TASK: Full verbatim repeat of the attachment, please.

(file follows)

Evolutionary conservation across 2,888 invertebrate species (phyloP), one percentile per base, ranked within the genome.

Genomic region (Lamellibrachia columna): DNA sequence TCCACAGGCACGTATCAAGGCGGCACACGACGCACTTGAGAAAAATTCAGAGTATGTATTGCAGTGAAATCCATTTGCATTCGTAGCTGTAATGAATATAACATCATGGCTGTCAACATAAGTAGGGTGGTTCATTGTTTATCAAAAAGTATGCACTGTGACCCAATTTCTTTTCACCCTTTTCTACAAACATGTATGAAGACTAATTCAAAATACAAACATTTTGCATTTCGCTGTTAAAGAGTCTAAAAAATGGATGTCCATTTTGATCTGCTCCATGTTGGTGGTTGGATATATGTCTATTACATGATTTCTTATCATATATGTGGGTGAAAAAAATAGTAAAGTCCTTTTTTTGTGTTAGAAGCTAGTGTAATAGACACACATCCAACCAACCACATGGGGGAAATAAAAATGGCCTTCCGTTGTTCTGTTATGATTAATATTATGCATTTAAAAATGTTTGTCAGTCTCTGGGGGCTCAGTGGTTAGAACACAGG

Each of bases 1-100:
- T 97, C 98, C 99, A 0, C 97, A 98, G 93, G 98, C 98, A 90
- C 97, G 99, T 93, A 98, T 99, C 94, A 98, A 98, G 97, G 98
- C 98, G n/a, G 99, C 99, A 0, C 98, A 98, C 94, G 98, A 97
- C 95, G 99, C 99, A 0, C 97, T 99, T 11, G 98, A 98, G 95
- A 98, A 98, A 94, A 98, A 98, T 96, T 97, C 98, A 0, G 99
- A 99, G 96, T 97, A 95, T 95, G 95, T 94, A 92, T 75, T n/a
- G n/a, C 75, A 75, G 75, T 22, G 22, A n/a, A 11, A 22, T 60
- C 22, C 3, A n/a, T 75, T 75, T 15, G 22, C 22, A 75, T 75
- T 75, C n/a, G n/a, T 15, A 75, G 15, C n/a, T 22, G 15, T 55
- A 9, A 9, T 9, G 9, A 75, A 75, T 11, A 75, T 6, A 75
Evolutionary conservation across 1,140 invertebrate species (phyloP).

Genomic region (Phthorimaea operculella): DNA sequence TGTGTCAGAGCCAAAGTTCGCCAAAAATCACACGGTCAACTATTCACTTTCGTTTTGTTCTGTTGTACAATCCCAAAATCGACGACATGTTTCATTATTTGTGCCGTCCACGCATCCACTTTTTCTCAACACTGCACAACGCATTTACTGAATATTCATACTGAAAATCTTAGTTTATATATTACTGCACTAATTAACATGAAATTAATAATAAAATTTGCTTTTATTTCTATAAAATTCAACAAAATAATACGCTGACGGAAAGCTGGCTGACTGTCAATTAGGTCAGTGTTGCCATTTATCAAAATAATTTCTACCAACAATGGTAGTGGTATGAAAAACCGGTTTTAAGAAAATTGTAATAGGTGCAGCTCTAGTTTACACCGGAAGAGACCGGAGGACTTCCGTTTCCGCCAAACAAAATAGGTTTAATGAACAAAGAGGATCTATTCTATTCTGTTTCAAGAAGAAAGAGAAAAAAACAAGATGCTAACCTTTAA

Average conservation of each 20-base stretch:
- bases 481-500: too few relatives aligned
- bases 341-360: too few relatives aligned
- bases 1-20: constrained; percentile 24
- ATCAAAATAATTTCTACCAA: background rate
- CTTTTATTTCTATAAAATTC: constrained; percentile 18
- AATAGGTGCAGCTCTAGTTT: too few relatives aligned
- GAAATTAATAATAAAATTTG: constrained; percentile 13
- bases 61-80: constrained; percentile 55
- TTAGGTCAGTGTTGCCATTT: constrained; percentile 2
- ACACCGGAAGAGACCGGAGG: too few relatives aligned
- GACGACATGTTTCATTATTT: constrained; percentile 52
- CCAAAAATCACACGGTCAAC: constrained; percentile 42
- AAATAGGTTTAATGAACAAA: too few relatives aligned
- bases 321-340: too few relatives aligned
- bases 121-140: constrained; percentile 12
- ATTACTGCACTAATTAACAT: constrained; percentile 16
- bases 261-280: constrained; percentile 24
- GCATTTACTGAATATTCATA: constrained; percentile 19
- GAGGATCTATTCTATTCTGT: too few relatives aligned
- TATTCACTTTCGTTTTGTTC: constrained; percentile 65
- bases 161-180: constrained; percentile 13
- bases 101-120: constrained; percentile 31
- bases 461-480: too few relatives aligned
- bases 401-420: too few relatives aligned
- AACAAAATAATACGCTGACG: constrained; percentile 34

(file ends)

Evolutionary conservation across 2,888 invertebrate species (phyloP), one percentile per base, ranked within the genome.

Genomic region (Lamellibrachia columna): DNA sequence TCCACAGGCACGTATCAAGGCGGCACACGACGCACTTGAGAAAAATTCAGAGTATGTATTGCAGTGAAATCCATTTGCATTCGTAGCTGTAATGAATATAACATCATGGCTGTCAACATAAGTAGGGTGGTTCATTGTTTATCAAAAAGTATGCACTGTGACCCAATTTCTTTTCACCCTTTTCTACAAACATGTATGAAGACTAATTCAAAATACAAACATTTTGCATTTCGCTGTTAAAGAGTCTAAAAAATGGATGTCCATTTTGATCTGCTCCATGTTGGTGGTTGGATATATGTCTATTACATGATTTCTTATCATATATGTGGGTGAAAAAAATAGTAAAGTCCTTTTTTTGTGTTAGAAGCTAGTGTAATAGACACACATCCAACCAACCACATGGGGGAAATAAAAATGGCCTTCCGTTGTTCTGTTATGATTAATATTATGCATTTAAAAATGTTTGTCAGTCTCTGGGGGCTCAGTGGTTAGAACACAGG

Each of bases 1-100:
- T 97, C 98, C 99, A 0, C 97, A 98, G 93, G 98, C 98, A 90
- C 97, G 99, T 93, A 98, T 99, C 94, A 98, A 98, G 97, G 98
- C 98, G n/a, G 99, C 99, A 0, C 98, A 98, C 94, G 98, A 97
- C 95, G 99, C 99, A 0, C 97, T 99, T 11, G 98, A 98, G 95
- A 98, A 98, A 94, A 98, A 98, T 96, T 97, C 98, A 0, G 99
- A 99, G 96, T 97, A 95, T 95, G 95, T 94, A 92, T 75, T n/a
- G n/a, C 75, A 75, G 75, T 22, G 22, A n/a, A 11, A 22, T 60
- C 22, C 3, A n/a, T 75, T 75, T 15, G 22, C 22, A 75, T 75
- T 75, C n/a, G n/a, T 15, A 75, G 15, C n/a, T 22, G 15, T 55
- A 9, A 9, T 9, G 9, A 75, A 75, T 11, A 75, T 6, A 75
Evolutionary conservation across 1,140 invertebrate species (phyloP).

Genomic region (Phthorimaea operculella): DNA sequence TGTGTCAGAGCCAAAGTTCGCCAAAAATCACACGGTCAACTATTCACTTTCGTTTTGTTCTGTTGTACAATCCCAAAATCGACGACATGTTTCATTATTTGTGCCGTCCACGCATCCACTTTTTCTCAACACTGCACAACGCATTTACTGAATATTCATACTGAAAATCTTAGTTTATATATTACTGCACTAATTAACATGAAATTAATAATAAAATTTGCTTTTATTTCTATAAAATTCAACAAAATAATACGCTGACGGAAAGCTGGCTGACTGTCAATTAGGTCAGTGTTGCCATTTATCAAAATAATTTCTACCAACAATGGTAGTGGTATGAAAAACCGGTTTTAAGAAAATTGTAATAGGTGCAGCTCTAGTTTACACCGGAAGAGACCGGAGGACTTCCGTTTCCGCCAAACAAAATAGGTTTAATGAACAAAGAGGATCTATTCTATTCTGTTTCAAGAAGAAAGAGAAAAAAACAAGATGCTAACCTTTAA

Average conservation of each 20-base stretch:
- bases 481-500: too few relatives aligned
- bases 341-360: too few relatives aligned
- bases 1-20: constrained; percentile 24
- ATCAAAATAATTTCTACCAA: background rate
- CTTTTATTTCTATAAAATTC: constrained; percentile 18
- AATAGGTGCAGCTCTAGTTT: too few relatives aligned
- GAAATTAATAATAAAATTTG: constrained; percentile 13
- bases 61-80: constrained; percentile 55
- TTAGGTCAGTGTTGCCATTT: constrained; percentile 2
- ACACCGGAAGAGACCGGAGG: too few relatives aligned
- GACGACATGTTTCATTATTT: constrained; percentile 52
- CCAAAAATCACACGGTCAAC: constrained; percentile 42
- AAATAGGTTTAATGAACAAA: too few relatives aligned
- bases 321-340: too few relatives aligned
- bases 121-140: constrained; percentile 12
- ATTACTGCACTAATTAACAT: constrained; percentile 16
- bases 261-280: constrained; percentile 24
- GCATTTACTGAATATTCATA: constrained; percentile 19
- GAGGATCTATTCTATTCTGT: too few relatives aligned
- TATTCACTTTCGTTTTGTTC: constrained; percentile 65
- bases 161-180: constrained; percentile 13
- bases 101-120: constrained; percentile 31
- bases 461-480: too few relatives aligned
- bases 401-420: too few relatives aligned
- AACAAAATAATACGCTGACG: constrained; percentile 34